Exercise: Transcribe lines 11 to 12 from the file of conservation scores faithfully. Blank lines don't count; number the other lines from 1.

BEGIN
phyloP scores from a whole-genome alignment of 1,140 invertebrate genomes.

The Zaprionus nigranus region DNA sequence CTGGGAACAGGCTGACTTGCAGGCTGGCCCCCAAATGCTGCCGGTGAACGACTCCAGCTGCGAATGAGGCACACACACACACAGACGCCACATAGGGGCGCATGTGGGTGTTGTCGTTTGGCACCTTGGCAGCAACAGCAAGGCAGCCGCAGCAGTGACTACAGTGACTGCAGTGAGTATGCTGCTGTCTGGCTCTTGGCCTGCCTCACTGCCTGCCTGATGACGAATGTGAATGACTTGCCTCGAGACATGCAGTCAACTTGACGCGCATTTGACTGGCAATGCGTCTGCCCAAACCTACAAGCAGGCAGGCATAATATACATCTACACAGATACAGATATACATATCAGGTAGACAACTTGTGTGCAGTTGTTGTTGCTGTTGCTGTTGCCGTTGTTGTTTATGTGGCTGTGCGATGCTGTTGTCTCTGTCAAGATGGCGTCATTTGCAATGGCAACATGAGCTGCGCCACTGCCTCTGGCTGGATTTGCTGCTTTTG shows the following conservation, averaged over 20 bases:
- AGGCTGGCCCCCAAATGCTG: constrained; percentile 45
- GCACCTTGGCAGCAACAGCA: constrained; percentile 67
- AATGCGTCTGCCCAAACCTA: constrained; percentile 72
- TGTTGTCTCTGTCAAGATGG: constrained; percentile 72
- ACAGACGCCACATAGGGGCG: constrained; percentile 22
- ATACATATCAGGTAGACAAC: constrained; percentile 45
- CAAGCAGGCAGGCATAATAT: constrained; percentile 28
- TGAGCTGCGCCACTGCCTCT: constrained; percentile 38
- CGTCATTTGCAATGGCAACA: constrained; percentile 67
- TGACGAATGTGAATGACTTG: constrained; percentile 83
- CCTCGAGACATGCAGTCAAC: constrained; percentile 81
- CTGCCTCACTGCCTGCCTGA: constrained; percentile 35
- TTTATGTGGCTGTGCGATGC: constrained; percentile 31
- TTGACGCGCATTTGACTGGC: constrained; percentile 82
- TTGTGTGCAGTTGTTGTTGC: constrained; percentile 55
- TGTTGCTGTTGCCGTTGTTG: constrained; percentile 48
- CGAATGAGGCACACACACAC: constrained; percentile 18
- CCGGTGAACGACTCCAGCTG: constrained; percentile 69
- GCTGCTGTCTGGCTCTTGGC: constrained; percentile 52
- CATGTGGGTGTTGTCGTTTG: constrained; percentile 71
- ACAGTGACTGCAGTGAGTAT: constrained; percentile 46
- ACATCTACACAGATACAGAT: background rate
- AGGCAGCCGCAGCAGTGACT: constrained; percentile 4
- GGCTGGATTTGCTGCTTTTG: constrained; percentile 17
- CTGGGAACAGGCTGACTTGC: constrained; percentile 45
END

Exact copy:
- CGTCATTTGCAATGGCAACA: constrained; percentile 67
- TGACGAATGTGAATGACTTG: constrained; percentile 83